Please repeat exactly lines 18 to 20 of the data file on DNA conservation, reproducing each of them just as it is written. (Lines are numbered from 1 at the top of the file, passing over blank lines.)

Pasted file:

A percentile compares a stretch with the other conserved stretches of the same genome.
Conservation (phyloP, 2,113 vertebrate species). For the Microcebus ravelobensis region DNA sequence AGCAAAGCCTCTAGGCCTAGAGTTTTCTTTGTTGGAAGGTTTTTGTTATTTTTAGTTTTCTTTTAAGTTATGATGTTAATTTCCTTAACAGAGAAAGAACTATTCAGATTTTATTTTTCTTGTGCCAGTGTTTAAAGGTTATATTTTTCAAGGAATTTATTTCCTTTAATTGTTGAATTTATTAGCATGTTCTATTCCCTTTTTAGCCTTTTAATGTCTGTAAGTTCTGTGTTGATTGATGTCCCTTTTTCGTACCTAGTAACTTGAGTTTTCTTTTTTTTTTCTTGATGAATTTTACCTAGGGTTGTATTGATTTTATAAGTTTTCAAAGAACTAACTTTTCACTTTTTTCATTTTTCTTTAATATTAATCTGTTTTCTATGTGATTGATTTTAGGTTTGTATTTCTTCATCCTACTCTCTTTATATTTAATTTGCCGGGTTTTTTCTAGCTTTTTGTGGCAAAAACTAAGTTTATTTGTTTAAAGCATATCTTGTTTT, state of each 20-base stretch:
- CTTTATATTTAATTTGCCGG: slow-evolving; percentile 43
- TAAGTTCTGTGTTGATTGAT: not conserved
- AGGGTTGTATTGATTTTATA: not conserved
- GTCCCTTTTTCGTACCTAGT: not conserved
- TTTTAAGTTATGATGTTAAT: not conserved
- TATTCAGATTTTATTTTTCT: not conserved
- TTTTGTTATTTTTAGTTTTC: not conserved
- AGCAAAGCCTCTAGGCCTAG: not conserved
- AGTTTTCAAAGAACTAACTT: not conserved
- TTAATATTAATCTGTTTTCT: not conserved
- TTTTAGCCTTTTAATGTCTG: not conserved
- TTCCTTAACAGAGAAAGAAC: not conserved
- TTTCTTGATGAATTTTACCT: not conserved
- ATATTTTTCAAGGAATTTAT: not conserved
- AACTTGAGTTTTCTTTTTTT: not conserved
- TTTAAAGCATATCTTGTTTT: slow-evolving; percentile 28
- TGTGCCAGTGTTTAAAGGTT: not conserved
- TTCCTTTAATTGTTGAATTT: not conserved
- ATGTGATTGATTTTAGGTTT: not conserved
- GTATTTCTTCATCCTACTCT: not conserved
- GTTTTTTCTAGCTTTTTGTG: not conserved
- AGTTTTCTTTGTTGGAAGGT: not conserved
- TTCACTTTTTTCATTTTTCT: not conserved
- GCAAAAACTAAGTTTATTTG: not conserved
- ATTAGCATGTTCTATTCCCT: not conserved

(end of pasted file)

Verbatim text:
- TTTAAAGCATATCTTGTTTT: slow-evolving; percentile 28
- TGTGCCAGTGTTTAAAGGTT: not conserved
- TTCCTTTAATTGTTGAATTT: not conserved